Participants defaulted into the default alternative must have the same options to change their investments as other participants. These participants must have the right to change their investments, including a default investment, no less frequently than once within any three month period. For the first 90 days after the participant's initial investment into the default alternative, no restrictions, fees, or expenses may be imposed on the account if the participant elects to change investments, other than investment management and similar types of fees and expenses. This will preclude the assessment of market value adjustments, redemption fees, or surrender charges during this 90-day period. After the initial 90-day period, no fees can be charged to defaulted investments that are not otherwise charged to other participants who make an affirmative election to invest in the same alternative.
Once a participant makes an affirmative election to change any of the default investments to another investment option available under the plan, the participant is deemed to have made an affirmative election to leave the remainder of the account invested in the default alternative. Accordingly, that participant is no longer considered invested in a default investment under the regulation.
Generally, investment in employer securities will not be an acceptable default alternative. But a regulated pooled investment vehicle (such as a common or collective trust fund) or a mutual fund can hold employer securities as part of its diversified portfolio. In addition, an investment management service can serve as the default alternative manager even if that service manages employer security accounts acquired as matching contributions, or through an earlier affirmative election by the participant to invest in employer securities. While such a manager cannot acquire more employer securities (other than through matching contributions) without an affirmative participant election, the manager can exercise its discretion to reduce the amount of employer securities held on behalf of the participant.
Each participant whose account will be invested in the default alternative must receive an initial notice at least 30 days in advance of the first investment in the default alternative or 30 days in advance of the participant's first date of plan eligibility. If the notice is provided late, the safe harbor is still available for investments made 30 days or more after the provision of the notice, even if the safe harbor is not available for earlier investments. In the case of a plan with automatic enrollment and a right to make a permissible withdrawal under Code section 414(w), the notice can be provided at any time on or before the date of plan eligibility. The annual notice cannot simply be included in a summary plan description, but can be included with other plan informational materials such as enrollment forms.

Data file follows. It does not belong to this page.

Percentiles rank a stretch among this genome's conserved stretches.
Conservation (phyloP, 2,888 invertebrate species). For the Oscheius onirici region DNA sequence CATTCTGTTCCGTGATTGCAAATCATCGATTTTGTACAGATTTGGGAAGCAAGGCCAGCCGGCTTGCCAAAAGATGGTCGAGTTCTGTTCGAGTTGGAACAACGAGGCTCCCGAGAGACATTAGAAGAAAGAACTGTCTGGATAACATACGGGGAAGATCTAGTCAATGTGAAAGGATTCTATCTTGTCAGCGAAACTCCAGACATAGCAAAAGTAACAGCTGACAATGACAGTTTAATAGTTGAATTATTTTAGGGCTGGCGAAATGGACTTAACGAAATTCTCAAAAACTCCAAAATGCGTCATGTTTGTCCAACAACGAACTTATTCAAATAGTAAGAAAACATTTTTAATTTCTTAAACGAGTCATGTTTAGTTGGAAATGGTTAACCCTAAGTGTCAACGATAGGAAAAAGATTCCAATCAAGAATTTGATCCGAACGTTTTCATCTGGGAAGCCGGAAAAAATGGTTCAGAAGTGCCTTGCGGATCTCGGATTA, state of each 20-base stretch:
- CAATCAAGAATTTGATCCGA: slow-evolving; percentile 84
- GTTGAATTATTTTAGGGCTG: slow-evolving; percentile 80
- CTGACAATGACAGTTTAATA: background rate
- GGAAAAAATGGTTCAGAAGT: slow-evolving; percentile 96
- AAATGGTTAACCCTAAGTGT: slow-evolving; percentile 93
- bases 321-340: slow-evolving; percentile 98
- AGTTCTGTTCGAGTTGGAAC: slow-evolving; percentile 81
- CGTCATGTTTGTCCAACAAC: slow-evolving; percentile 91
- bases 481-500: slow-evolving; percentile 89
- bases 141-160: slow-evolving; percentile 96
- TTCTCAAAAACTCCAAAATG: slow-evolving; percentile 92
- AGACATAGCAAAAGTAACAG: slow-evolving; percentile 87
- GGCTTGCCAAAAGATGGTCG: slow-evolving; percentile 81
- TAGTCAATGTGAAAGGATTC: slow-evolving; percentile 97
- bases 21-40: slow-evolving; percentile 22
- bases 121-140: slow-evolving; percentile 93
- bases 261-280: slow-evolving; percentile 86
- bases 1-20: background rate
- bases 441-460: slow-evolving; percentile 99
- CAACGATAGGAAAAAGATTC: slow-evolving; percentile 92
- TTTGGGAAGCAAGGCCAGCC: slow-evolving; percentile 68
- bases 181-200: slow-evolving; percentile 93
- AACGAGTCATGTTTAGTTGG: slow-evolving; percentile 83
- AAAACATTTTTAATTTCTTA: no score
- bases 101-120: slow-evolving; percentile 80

In addition to the initial notice, the plan administrator must provide an annual notice at least 30 days in advance of each plan year. The annual notice cannot simply be included in a summary plan description or summary of material modifications, but can be included with quarterly statements or other materials being furnished to plan participants and beneficiaries.
Participants whose accounts are invested in a default alternative must be provided with the same information about their investments as is required for other plan investment alternatives.
Immediate Action Required
Plan fiduciaries must immediately identify whether their defined contribution plans will have contributions going into default investments after the effective date of the regulation (pre-effective date contributions in default investments generally will be covered by the regulation if the investments are in stable value or money market funds, or other investment alternatives covered by the three regulatory categories). If so, one or more default investment alternatives must be selected by December 24, 2007 in compliance with the final regulation.
If any default investments are maintained under the plan (either old or new contributions), the fiduciaries must ensure compliance with the notice requirements of the final regulation.
Susan Katz Hoffman is a Shareholder in Littler Mendelson's Philadelphia office. If you would like further information, please contact your Littler attorney at 1.888.Littler, firstname.lastname@example.org, or Ms. Hoffman at email@example.com.